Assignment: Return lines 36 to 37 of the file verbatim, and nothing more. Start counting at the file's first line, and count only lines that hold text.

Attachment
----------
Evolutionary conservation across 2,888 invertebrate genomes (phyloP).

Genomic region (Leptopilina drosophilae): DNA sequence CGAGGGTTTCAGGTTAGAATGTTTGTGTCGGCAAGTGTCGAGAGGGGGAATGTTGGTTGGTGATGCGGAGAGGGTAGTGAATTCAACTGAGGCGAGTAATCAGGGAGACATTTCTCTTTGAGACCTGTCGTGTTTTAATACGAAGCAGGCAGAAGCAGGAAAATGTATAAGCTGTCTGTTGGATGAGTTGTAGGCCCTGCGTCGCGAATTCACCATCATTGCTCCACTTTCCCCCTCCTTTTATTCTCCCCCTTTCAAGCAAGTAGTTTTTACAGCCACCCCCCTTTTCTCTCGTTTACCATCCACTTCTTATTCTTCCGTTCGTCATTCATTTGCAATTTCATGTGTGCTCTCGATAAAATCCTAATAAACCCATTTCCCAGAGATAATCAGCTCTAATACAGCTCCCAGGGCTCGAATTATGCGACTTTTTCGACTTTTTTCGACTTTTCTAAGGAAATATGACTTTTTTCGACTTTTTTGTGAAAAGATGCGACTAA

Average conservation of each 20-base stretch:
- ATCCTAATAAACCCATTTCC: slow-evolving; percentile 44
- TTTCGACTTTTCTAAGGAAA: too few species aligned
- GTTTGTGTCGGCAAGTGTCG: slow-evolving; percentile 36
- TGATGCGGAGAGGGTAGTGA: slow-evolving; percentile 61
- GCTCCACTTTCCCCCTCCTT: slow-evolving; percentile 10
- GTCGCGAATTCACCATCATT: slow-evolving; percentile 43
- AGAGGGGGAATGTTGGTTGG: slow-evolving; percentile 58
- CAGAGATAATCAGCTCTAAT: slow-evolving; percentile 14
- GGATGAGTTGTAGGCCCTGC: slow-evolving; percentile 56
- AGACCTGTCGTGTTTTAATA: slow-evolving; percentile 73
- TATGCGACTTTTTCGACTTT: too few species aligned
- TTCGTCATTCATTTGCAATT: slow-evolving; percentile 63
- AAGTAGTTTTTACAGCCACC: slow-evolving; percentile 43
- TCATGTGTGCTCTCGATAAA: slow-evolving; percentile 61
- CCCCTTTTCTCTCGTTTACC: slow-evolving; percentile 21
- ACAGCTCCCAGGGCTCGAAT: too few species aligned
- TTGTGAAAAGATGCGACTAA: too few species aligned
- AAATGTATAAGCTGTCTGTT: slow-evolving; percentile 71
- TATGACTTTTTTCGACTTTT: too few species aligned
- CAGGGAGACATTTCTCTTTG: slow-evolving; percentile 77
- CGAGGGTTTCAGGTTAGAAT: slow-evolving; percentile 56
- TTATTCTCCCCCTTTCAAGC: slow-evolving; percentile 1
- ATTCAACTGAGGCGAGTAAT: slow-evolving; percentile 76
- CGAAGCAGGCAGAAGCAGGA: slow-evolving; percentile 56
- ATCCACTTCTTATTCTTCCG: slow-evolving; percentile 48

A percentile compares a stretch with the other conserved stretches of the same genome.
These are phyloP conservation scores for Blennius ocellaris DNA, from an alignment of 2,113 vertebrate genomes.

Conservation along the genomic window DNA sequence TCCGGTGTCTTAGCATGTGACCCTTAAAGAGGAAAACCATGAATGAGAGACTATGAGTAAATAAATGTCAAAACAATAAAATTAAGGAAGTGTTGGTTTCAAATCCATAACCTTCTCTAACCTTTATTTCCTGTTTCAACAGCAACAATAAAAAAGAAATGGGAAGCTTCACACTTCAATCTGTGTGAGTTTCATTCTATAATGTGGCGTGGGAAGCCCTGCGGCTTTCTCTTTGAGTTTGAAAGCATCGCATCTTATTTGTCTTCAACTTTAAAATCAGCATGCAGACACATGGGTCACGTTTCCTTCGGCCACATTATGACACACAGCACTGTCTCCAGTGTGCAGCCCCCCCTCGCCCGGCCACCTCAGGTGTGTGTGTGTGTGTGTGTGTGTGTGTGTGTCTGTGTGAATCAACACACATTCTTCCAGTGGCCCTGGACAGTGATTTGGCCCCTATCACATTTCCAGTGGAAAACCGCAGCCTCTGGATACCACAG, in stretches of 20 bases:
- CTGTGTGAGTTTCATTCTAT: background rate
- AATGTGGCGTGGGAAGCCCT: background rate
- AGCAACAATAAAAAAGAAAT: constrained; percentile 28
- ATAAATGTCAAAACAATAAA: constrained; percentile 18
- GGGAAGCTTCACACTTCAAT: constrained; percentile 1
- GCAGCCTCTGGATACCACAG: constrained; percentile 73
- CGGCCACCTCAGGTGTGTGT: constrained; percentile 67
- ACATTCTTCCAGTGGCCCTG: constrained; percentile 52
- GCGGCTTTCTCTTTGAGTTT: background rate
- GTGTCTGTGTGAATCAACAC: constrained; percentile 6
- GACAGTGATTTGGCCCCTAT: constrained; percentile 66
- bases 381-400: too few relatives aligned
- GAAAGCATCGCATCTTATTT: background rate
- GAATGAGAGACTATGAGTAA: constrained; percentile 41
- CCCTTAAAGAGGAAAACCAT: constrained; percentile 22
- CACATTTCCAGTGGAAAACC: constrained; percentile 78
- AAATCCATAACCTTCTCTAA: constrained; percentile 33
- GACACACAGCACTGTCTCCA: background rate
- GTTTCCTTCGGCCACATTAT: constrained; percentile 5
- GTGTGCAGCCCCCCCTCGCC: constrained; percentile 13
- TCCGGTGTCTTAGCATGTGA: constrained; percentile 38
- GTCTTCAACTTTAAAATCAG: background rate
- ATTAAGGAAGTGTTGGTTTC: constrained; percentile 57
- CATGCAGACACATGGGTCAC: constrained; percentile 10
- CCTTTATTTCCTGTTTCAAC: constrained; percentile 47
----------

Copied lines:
- GGGAAGCTTCACACTTCAAT: constrained; percentile 1
- GCAGCCTCTGGATACCACAG: constrained; percentile 73